How do you help someone without judging them? Like if you know someone is making the same mistake over and over in his life, and he doesn’t see it, but you do, should you say something? Or let them keep doing it and hope they will figure it out eventually?
Our brains assess automatically, selecting details, noting emotions, and detecting similarities or differences between others, our surroundings and ourselves. We roll all of this information around in our minds for a nanosecond before an opinion is born. Yes, that means judging someone is a natural process. What’s essential is that we question our judgments, like you are doing, rather than automatically acting out. After all, not every judgment is true. Not every judgment is in our own best interest. And not every judgment is in service of our collective spiritual evolution.
It’s painful to watch someone we love make self-harming choices. If that person is a child or teenager, we must intervene, always. When an adult repeats a pattern of poor choices, our responses should be informed by the variables of the story. My response, for example, to a chronic addict who regularly demands my money will be different than my response to a friend who yearns for a partner but continually dates people who are commitment-conflicted.
But, yes, either way, I would choose to drop a seed of insight into a friend’s life. That’s because I believe that humanity is one family, and that we are responsible to and for one another. Translation: We are related through love. When we love someone, we challenge that person to become his or her best self. It’s a tough, ego-grinding effort to challenge someone, or to be challenged. It demands an ongoing emotional housecleaning to stay awake to our own fears, arrogance, vulnerabilities and hopes. It requires even more work to stay conscious of our own filters as we offer guidance to a friend.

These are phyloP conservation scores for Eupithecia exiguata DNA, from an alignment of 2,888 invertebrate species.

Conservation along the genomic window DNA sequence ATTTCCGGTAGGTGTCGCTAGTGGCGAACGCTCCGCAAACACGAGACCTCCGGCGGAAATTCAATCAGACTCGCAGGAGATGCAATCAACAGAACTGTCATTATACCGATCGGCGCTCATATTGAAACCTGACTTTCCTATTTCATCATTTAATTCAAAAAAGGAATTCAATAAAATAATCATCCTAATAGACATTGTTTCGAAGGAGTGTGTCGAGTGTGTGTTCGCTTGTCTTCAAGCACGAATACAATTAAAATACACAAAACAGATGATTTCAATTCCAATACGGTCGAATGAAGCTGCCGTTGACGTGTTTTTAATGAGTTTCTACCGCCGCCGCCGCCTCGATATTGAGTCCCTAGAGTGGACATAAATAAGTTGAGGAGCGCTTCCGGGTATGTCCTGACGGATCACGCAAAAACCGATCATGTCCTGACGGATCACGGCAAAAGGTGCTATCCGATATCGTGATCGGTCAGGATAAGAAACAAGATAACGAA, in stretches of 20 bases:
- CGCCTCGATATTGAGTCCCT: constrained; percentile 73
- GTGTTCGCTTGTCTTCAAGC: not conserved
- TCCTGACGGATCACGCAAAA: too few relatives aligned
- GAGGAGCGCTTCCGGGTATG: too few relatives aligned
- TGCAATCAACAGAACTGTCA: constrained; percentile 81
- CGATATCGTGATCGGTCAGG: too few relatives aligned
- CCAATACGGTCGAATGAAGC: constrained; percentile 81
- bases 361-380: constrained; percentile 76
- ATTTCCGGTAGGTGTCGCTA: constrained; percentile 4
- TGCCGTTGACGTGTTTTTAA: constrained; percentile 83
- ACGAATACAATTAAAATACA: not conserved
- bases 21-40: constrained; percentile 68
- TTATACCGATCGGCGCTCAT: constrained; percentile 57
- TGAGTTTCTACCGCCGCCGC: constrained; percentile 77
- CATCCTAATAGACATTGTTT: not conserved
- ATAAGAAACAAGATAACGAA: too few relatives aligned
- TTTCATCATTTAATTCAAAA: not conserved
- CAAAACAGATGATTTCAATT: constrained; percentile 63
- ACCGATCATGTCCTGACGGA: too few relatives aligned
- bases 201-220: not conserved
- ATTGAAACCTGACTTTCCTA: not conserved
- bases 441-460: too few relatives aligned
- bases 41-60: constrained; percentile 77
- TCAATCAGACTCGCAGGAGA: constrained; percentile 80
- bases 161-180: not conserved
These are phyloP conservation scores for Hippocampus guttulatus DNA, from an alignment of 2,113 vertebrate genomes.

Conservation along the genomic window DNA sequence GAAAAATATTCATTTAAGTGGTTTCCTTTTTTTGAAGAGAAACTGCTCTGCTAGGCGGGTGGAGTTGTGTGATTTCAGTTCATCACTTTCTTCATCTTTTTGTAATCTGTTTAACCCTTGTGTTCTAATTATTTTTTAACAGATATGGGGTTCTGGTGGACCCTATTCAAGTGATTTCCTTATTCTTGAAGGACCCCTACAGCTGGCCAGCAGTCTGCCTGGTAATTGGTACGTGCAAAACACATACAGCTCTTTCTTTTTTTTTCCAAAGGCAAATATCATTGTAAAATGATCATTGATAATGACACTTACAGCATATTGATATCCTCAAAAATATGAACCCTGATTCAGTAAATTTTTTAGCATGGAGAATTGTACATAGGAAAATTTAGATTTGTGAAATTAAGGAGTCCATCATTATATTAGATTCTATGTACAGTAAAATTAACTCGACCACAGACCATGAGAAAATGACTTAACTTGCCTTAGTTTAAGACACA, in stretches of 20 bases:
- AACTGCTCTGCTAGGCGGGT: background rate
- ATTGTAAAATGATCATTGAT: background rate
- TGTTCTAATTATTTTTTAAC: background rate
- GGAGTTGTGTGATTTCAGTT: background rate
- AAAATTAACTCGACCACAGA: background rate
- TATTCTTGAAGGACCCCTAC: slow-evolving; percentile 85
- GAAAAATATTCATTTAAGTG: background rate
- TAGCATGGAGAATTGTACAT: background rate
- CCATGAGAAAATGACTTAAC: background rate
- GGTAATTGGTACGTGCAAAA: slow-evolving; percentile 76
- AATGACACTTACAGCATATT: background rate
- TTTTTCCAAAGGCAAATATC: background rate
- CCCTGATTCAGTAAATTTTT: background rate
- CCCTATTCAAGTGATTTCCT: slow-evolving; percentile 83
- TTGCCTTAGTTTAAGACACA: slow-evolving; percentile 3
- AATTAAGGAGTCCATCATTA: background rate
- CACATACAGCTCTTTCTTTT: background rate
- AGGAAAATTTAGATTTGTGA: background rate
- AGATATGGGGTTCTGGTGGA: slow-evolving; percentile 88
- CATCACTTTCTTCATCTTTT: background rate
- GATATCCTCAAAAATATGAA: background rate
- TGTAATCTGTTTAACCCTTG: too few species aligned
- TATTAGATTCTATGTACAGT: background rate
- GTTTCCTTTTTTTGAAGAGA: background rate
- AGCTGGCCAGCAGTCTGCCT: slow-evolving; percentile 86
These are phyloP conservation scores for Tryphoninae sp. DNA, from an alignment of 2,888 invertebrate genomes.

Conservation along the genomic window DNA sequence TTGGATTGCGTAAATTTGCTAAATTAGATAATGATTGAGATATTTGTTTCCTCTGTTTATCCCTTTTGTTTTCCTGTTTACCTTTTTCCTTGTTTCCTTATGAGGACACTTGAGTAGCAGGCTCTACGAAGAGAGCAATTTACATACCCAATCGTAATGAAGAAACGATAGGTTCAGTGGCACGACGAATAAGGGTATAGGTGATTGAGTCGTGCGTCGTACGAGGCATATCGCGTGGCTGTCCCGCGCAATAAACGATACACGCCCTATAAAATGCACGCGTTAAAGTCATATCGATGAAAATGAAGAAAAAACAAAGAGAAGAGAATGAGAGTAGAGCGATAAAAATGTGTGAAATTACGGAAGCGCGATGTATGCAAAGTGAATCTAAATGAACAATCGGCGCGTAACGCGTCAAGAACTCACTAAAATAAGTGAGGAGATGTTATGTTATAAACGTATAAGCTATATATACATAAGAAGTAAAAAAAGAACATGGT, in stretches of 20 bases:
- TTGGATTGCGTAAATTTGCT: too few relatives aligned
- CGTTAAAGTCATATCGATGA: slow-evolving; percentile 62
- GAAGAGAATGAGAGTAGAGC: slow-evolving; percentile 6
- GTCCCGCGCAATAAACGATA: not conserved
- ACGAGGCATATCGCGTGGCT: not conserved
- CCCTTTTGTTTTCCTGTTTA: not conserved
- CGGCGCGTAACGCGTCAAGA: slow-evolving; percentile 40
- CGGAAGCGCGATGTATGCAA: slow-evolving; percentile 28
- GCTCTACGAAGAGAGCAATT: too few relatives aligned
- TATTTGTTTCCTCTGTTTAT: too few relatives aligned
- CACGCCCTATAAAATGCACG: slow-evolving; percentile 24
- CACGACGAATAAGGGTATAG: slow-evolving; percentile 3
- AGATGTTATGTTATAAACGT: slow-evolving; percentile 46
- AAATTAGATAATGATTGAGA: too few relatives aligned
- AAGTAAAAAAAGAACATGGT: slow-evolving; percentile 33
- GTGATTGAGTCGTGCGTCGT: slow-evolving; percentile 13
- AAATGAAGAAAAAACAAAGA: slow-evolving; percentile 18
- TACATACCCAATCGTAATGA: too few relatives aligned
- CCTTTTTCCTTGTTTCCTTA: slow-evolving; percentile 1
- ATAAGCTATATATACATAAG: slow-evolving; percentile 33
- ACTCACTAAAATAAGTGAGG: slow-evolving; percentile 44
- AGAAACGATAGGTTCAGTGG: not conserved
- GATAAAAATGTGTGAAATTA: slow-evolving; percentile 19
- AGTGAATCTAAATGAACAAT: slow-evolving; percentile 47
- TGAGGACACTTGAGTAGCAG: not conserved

Another thing I’ve learned is this: Truth-telling is a gift that should have no strings attached. If you clue someone in on his or her self-harming behavior, don’t expect change or gratitude. Wisdom is most often met by a wall of resistance. If this happens to you, please don’t take it personally.
My job requires that I attend evening social events. I often invite my partner because I work so much, we would not see each other as often if I didn’t. The problem is that she embarrasses me. When she’s introduced, she barely says two words to the person. When conversation goes on for a while in a small group, she mostly chows down. Someone always comments on her behavior. If I don’t invite her to events with me, she gets testy and we argue. What should I do?
Step out solo, at least for now. Your partner may be an asset to your personal life, but she’s not an asset to your career. If you feel awkward or frustrated, others can sense your discomfort. Eventually, social contacts may prefer to avoid you. If you alone are on the town, you might be motivated to wrap up socializing early enough to meet up with your partner. One thing is clear, however, you must prioritize your relationship. The emotional intimacy that sustains a couple requires an ongoing investment of time, energy and focus. Hanging out together at work-related social events is not sufficient to fuel intimacy.
You might also consider encouraging your partner to open up to others. A gathering with friends is the perfect venue for practicing small talk. Don’t criticize her, though. Focusing on what she does right in social situations will build the confidence she needs to be herself in a world of extroverts.